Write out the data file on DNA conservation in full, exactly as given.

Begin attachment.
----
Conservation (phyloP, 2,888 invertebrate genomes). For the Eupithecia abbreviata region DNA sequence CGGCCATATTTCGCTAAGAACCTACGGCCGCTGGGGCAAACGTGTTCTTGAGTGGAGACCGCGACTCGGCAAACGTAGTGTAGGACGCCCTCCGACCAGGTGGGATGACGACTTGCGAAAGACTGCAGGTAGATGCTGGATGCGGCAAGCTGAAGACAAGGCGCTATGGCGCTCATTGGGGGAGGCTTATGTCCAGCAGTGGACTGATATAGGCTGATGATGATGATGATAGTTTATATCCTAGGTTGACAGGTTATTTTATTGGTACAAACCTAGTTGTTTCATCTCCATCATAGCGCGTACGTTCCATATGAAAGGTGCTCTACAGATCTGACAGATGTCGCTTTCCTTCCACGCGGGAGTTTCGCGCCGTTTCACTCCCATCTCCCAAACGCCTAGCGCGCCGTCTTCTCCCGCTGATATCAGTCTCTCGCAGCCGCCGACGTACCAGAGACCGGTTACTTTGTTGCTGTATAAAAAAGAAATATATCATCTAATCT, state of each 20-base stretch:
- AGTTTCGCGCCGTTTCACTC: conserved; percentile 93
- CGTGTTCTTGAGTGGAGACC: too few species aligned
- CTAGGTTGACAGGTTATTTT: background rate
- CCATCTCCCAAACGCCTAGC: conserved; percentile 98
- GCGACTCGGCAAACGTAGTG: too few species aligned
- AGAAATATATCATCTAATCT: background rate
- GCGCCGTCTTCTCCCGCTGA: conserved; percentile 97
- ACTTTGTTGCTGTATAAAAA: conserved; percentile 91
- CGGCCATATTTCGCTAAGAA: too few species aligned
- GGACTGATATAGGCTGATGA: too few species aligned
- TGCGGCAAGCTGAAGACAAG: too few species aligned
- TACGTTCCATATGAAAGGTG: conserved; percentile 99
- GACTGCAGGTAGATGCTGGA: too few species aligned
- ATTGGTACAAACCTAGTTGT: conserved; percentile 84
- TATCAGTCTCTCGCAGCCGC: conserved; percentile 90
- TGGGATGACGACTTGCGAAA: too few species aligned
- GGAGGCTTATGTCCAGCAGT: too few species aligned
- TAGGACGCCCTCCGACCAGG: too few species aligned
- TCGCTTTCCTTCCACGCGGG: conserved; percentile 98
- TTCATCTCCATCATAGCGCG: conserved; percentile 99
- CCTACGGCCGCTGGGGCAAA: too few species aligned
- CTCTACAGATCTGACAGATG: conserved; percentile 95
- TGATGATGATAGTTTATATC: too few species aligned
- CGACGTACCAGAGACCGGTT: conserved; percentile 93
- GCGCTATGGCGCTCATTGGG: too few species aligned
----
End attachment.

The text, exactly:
Conservation (phyloP, 2,888 invertebrate genomes). For the Eupithecia abbreviata region DNA sequence CGGCCATATTTCGCTAAGAACCTACGGCCGCTGGGGCAAACGTGTTCTTGAGTGGAGACCGCGACTCGGCAAACGTAGTGTAGGACGCCCTCCGACCAGGTGGGATGACGACTTGCGAAAGACTGCAGGTAGATGCTGGATGCGGCAAGCTGAAGACAAGGCGCTATGGCGCTCATTGGGGGAGGCTTATGTCCAGCAGTGGACTGATATAGGCTGATGATGATGATGATAGTTTATATCCTAGGTTGACAGGTTATTTTATTGGTACAAACCTAGTTGTTTCATCTCCATCATAGCGCGTACGTTCCATATGAAAGGTGCTCTACAGATCTGACAGATGTCGCTTTCCTTCCACGCGGGAGTTTCGCGCCGTTTCACTCCCATCTCCCAAACGCCTAGCGCGCCGTCTTCTCCCGCTGATATCAGTCTCTCGCAGCCGCCGACGTACCAGAGACCGGTTACTTTGTTGCTGTATAAAAAAGAAATATATCATCTAATCT, state of each 20-base stretch:
- AGTTTCGCGCCGTTTCACTC: conserved; percentile 93
- CGTGTTCTTGAGTGGAGACC: too few species aligned
- CTAGGTTGACAGGTTATTTT: background rate
- CCATCTCCCAAACGCCTAGC: conserved; percentile 98
- GCGACTCGGCAAACGTAGTG: too few species aligned
- AGAAATATATCATCTAATCT: background rate
- GCGCCGTCTTCTCCCGCTGA: conserved; percentile 97
- ACTTTGTTGCTGTATAAAAA: conserved; percentile 91
- CGGCCATATTTCGCTAAGAA: too few species aligned
- GGACTGATATAGGCTGATGA: too few species aligned
- TGCGGCAAGCTGAAGACAAG: too few species aligned
- TACGTTCCATATGAAAGGTG: conserved; percentile 99
- GACTGCAGGTAGATGCTGGA: too few species aligned
- ATTGGTACAAACCTAGTTGT: conserved; percentile 84
- TATCAGTCTCTCGCAGCCGC: conserved; percentile 90
- TGGGATGACGACTTGCGAAA: too few species aligned
- GGAGGCTTATGTCCAGCAGT: too few species aligned
- TAGGACGCCCTCCGACCAGG: too few species aligned
- TCGCTTTCCTTCCACGCGGG: conserved; percentile 98
- TTCATCTCCATCATAGCGCG: conserved; percentile 99
- CCTACGGCCGCTGGGGCAAA: too few species aligned
- CTCTACAGATCTGACAGATG: conserved; percentile 95
- TGATGATGATAGTTTATATC: too few species aligned
- CGACGTACCAGAGACCGGTT: conserved; percentile 93
- GCGCTATGGCGCTCATTGGG: too few species aligned